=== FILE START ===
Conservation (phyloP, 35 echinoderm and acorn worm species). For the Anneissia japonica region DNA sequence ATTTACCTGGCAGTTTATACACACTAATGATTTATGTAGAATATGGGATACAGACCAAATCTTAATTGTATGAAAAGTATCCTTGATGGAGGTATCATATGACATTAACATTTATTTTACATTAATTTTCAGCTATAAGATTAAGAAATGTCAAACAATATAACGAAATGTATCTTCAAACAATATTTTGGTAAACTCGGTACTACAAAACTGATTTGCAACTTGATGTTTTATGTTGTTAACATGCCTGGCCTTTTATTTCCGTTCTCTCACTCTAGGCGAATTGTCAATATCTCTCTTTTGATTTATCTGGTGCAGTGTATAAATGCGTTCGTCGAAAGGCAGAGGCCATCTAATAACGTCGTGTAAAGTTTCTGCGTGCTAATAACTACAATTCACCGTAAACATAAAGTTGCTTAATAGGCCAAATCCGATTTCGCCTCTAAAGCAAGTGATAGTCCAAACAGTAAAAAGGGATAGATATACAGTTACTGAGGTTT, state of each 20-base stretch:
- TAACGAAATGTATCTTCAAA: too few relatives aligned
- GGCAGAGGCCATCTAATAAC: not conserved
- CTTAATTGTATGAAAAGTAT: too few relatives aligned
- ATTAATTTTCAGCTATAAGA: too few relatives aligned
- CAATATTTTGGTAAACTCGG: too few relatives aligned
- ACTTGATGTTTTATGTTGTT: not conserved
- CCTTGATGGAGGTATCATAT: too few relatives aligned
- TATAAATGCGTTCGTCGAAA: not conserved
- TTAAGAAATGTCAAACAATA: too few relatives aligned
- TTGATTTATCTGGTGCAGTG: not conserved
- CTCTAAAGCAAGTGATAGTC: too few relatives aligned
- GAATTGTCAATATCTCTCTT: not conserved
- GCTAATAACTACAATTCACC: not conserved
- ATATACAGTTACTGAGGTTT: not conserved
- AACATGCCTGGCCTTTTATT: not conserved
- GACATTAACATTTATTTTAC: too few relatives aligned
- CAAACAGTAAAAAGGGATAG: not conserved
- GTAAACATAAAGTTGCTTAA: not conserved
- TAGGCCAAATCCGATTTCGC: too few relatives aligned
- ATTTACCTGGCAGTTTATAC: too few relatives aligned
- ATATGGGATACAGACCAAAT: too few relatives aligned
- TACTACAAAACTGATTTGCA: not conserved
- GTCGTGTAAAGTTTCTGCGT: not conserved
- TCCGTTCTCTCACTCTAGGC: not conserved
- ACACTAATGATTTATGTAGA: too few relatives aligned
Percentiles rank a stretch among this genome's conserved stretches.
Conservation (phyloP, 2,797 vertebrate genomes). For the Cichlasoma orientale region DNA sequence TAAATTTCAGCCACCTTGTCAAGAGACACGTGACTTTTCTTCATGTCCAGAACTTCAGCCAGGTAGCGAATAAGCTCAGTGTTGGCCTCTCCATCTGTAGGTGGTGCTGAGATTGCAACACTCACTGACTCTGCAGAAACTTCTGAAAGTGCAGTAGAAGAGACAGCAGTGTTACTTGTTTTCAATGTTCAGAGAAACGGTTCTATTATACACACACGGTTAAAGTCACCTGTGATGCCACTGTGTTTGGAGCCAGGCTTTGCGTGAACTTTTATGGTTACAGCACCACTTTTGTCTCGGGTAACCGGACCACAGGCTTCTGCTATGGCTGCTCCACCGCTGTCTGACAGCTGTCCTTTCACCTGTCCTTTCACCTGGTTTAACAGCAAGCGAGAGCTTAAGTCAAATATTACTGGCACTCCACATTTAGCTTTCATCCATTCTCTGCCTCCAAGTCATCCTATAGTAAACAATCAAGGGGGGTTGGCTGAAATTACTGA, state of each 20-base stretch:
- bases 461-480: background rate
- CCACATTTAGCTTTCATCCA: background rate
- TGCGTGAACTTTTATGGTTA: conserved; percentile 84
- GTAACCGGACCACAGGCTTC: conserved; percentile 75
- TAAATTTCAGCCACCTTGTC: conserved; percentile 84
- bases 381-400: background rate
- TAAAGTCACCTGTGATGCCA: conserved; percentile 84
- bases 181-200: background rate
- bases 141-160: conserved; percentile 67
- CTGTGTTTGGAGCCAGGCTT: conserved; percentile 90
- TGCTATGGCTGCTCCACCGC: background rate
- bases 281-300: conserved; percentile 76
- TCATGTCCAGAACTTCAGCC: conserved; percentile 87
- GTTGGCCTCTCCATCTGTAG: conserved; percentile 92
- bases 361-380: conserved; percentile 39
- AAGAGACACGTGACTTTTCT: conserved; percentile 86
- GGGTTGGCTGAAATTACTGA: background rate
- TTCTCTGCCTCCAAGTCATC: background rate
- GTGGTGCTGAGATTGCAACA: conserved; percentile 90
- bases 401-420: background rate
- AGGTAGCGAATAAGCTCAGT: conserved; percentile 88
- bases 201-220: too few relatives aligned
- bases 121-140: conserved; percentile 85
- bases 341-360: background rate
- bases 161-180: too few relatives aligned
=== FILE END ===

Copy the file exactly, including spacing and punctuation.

Conservation (phyloP, 35 echinoderm and acorn worm species). For the Anneissia japonica region DNA sequence ATTTACCTGGCAGTTTATACACACTAATGATTTATGTAGAATATGGGATACAGACCAAATCTTAATTGTATGAAAAGTATCCTTGATGGAGGTATCATATGACATTAACATTTATTTTACATTAATTTTCAGCTATAAGATTAAGAAATGTCAAACAATATAACGAAATGTATCTTCAAACAATATTTTGGTAAACTCGGTACTACAAAACTGATTTGCAACTTGATGTTTTATGTTGTTAACATGCCTGGCCTTTTATTTCCGTTCTCTCACTCTAGGCGAATTGTCAATATCTCTCTTTTGATTTATCTGGTGCAGTGTATAAATGCGTTCGTCGAAAGGCAGAGGCCATCTAATAACGTCGTGTAAAGTTTCTGCGTGCTAATAACTACAATTCACCGTAAACATAAAGTTGCTTAATAGGCCAAATCCGATTTCGCCTCTAAAGCAAGTGATAGTCCAAACAGTAAAAAGGGATAGATATACAGTTACTGAGGTTT, state of each 20-base stretch:
- TAACGAAATGTATCTTCAAA: too few relatives aligned
- GGCAGAGGCCATCTAATAAC: not conserved
- CTTAATTGTATGAAAAGTAT: too few relatives aligned
- ATTAATTTTCAGCTATAAGA: too few relatives aligned
- CAATATTTTGGTAAACTCGG: too few relatives aligned
- ACTTGATGTTTTATGTTGTT: not conserved
- CCTTGATGGAGGTATCATAT: too few relatives aligned
- TATAAATGCGTTCGTCGAAA: not conserved
- TTAAGAAATGTCAAACAATA: too few relatives aligned
- TTGATTTATCTGGTGCAGTG: not conserved
- CTCTAAAGCAAGTGATAGTC: too few relatives aligned
- GAATTGTCAATATCTCTCTT: not conserved
- GCTAATAACTACAATTCACC: not conserved
- ATATACAGTTACTGAGGTTT: not conserved
- AACATGCCTGGCCTTTTATT: not conserved
- GACATTAACATTTATTTTAC: too few relatives aligned
- CAAACAGTAAAAAGGGATAG: not conserved
- GTAAACATAAAGTTGCTTAA: not conserved
- TAGGCCAAATCCGATTTCGC: too few relatives aligned
- ATTTACCTGGCAGTTTATAC: too few relatives aligned
- ATATGGGATACAGACCAAAT: too few relatives aligned
- TACTACAAAACTGATTTGCA: not conserved
- GTCGTGTAAAGTTTCTGCGT: not conserved
- TCCGTTCTCTCACTCTAGGC: not conserved
- ACACTAATGATTTATGTAGA: too few relatives aligned
Percentiles rank a stretch among this genome's conserved stretches.
Conservation (phyloP, 2,797 vertebrate genomes). For the Cichlasoma orientale region DNA sequence TAAATTTCAGCCACCTTGTCAAGAGACACGTGACTTTTCTTCATGTCCAGAACTTCAGCCAGGTAGCGAATAAGCTCAGTGTTGGCCTCTCCATCTGTAGGTGGTGCTGAGATTGCAACACTCACTGACTCTGCAGAAACTTCTGAAAGTGCAGTAGAAGAGACAGCAGTGTTACTTGTTTTCAATGTTCAGAGAAACGGTTCTATTATACACACACGGTTAAAGTCACCTGTGATGCCACTGTGTTTGGAGCCAGGCTTTGCGTGAACTTTTATGGTTACAGCACCACTTTTGTCTCGGGTAACCGGACCACAGGCTTCTGCTATGGCTGCTCCACCGCTGTCTGACAGCTGTCCTTTCACCTGTCCTTTCACCTGGTTTAACAGCAAGCGAGAGCTTAAGTCAAATATTACTGGCACTCCACATTTAGCTTTCATCCATTCTCTGCCTCCAAGTCATCCTATAGTAAACAATCAAGGGGGGTTGGCTGAAATTACTGA, state of each 20-base stretch:
- bases 461-480: background rate
- CCACATTTAGCTTTCATCCA: background rate
- TGCGTGAACTTTTATGGTTA: conserved; percentile 84
- GTAACCGGACCACAGGCTTC: conserved; percentile 75
- TAAATTTCAGCCACCTTGTC: conserved; percentile 84
- bases 381-400: background rate
- TAAAGTCACCTGTGATGCCA: conserved; percentile 84
- bases 181-200: background rate
- bases 141-160: conserved; percentile 67
- CTGTGTTTGGAGCCAGGCTT: conserved; percentile 90
- TGCTATGGCTGCTCCACCGC: background rate
- bases 281-300: conserved; percentile 76
- TCATGTCCAGAACTTCAGCC: conserved; percentile 87
- GTTGGCCTCTCCATCTGTAG: conserved; percentile 92
- bases 361-380: conserved; percentile 39
- AAGAGACACGTGACTTTTCT: conserved; percentile 86
- GGGTTGGCTGAAATTACTGA: background rate
- TTCTCTGCCTCCAAGTCATC: background rate
- GTGGTGCTGAGATTGCAACA: conserved; percentile 90
- bases 401-420: background rate
- AGGTAGCGAATAAGCTCAGT: conserved; percentile 88
- bases 201-220: too few relatives aligned
- bases 121-140: conserved; percentile 85
- bases 341-360: background rate
- bases 161-180: too few relatives aligned